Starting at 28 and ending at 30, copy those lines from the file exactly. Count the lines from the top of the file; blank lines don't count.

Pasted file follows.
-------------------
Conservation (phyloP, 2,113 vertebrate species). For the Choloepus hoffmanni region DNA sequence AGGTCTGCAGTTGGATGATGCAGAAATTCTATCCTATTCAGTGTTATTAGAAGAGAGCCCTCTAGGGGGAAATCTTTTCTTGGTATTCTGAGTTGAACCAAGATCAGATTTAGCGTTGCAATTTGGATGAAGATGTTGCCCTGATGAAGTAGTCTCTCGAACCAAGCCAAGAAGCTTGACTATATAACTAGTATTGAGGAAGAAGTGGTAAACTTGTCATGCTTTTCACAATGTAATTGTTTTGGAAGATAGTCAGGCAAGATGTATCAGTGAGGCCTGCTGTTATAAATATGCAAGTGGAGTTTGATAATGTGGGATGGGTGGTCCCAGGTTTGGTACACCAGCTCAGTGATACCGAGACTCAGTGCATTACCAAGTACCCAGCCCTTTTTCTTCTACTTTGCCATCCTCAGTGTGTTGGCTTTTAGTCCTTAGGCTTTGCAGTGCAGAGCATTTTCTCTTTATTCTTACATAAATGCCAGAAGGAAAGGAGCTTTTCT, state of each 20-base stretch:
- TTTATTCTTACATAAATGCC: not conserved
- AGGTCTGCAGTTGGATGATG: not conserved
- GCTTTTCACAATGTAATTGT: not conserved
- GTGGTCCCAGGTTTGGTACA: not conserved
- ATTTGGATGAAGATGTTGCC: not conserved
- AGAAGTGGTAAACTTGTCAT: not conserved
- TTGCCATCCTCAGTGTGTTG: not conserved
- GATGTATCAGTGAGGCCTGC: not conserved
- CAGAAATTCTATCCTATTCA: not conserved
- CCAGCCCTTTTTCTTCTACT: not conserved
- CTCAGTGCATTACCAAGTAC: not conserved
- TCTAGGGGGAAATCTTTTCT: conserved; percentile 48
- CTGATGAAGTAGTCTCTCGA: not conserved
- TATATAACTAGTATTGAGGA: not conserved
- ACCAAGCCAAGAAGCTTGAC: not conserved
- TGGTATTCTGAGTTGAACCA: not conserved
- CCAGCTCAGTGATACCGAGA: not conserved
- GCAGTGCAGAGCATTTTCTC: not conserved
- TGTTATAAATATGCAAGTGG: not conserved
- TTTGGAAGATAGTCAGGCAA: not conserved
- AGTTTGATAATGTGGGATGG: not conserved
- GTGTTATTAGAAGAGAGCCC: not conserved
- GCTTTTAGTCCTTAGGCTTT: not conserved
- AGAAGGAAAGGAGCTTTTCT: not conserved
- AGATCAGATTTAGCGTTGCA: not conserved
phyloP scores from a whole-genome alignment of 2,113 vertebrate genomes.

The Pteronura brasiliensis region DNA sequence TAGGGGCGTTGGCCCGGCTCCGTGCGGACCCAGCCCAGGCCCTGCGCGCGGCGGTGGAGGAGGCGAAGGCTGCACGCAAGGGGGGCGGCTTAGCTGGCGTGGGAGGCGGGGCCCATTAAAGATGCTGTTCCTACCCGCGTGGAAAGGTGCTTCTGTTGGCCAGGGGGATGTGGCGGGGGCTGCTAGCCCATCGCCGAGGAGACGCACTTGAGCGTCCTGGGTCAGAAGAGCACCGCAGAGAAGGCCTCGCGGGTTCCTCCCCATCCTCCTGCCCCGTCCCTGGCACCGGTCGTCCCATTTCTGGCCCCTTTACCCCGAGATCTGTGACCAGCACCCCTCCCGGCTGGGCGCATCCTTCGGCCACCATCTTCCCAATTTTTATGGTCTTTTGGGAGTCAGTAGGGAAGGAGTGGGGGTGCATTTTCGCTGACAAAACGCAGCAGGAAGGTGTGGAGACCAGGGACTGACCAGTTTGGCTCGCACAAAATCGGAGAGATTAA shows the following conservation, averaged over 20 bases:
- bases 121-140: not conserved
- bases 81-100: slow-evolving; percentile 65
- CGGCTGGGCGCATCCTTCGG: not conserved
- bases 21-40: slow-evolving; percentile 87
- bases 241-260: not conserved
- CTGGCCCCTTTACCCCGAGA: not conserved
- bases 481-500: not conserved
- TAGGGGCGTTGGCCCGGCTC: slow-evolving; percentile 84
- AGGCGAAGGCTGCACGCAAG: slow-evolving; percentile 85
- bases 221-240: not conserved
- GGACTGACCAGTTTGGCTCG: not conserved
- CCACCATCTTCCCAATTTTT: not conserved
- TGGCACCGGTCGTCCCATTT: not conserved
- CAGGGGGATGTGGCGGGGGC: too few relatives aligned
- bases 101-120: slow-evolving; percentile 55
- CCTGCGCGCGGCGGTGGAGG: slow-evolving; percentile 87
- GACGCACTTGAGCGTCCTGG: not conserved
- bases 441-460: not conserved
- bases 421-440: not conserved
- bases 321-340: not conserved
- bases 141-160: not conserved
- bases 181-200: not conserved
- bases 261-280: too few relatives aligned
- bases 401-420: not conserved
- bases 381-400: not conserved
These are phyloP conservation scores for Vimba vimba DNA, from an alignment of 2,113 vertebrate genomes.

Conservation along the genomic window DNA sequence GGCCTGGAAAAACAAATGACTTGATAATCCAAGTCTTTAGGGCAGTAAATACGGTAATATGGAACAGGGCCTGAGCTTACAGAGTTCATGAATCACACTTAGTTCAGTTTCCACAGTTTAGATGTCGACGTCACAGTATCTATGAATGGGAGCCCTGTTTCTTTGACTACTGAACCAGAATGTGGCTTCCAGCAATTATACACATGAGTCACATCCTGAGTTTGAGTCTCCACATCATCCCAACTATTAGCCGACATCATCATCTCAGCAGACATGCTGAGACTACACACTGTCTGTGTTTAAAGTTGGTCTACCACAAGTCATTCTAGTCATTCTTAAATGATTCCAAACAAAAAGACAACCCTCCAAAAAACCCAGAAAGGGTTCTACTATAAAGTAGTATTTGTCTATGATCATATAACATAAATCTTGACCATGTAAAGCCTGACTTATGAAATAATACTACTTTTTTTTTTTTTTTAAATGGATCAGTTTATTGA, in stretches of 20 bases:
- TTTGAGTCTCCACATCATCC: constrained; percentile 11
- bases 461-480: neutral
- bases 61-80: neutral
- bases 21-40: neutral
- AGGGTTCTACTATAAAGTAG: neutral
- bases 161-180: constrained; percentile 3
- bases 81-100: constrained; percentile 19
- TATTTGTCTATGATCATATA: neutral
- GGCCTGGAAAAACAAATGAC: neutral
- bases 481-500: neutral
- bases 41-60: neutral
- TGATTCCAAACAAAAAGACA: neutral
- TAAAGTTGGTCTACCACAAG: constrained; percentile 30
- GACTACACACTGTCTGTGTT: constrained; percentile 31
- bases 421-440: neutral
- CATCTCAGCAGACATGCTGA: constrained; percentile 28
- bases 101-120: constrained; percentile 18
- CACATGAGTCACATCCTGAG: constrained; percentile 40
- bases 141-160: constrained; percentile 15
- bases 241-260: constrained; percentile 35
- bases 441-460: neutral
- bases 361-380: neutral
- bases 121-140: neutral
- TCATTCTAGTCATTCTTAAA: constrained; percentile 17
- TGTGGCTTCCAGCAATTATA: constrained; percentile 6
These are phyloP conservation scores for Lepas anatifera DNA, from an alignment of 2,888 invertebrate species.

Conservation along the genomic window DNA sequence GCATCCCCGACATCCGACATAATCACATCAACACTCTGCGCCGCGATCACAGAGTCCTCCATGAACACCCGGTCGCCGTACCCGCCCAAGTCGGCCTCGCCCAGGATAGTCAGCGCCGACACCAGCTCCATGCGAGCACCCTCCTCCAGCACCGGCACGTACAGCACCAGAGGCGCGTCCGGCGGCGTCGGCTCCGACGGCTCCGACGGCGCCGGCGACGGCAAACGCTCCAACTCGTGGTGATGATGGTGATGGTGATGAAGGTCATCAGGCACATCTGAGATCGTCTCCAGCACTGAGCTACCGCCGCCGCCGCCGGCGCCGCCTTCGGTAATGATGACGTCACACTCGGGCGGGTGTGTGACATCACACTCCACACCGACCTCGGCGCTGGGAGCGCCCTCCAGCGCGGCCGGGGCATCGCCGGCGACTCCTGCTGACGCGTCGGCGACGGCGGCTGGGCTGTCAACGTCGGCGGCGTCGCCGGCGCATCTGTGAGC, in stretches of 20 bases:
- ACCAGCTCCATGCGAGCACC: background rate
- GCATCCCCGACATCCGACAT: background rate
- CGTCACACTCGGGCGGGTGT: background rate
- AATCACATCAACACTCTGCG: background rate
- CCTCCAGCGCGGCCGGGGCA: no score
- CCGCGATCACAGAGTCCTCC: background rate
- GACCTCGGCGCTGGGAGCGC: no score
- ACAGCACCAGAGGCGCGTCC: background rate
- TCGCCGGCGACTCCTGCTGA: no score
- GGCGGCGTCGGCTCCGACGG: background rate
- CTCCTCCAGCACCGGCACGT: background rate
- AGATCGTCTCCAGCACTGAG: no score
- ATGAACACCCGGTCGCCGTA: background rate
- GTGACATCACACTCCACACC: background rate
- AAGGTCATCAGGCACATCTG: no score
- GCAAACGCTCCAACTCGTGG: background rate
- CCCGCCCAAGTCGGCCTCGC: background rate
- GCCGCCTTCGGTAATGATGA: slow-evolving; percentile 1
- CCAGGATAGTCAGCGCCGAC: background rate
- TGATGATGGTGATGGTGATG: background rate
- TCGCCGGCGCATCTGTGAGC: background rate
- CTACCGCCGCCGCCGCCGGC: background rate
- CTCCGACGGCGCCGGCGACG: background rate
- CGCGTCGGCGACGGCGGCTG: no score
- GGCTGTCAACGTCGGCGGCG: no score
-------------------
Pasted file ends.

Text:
The Pteronura brasiliensis region DNA sequence TAGGGGCGTTGGCCCGGCTCCGTGCGGACCCAGCCCAGGCCCTGCGCGCGGCGGTGGAGGAGGCGAAGGCTGCACGCAAGGGGGGCGGCTTAGCTGGCGTGGGAGGCGGGGCCCATTAAAGATGCTGTTCCTACCCGCGTGGAAAGGTGCTTCTGTTGGCCAGGGGGATGTGGCGGGGGCTGCTAGCCCATCGCCGAGGAGACGCACTTGAGCGTCCTGGGTCAGAAGAGCACCGCAGAGAAGGCCTCGCGGGTTCCTCCCCATCCTCCTGCCCCGTCCCTGGCACCGGTCGTCCCATTTCTGGCCCCTTTACCCCGAGATCTGTGACCAGCACCCCTCCCGGCTGGGCGCATCCTTCGGCCACCATCTTCCCAATTTTTATGGTCTTTTGGGAGTCAGTAGGGAAGGAGTGGGGGTGCATTTTCGCTGACAAAACGCAGCAGGAAGGTGTGGAGACCAGGGACTGACCAGTTTGGCTCGCACAAAATCGGAGAGATTAA shows the following conservation, averaged over 20 bases:
- bases 121-140: not conserved
- bases 81-100: slow-evolving; percentile 65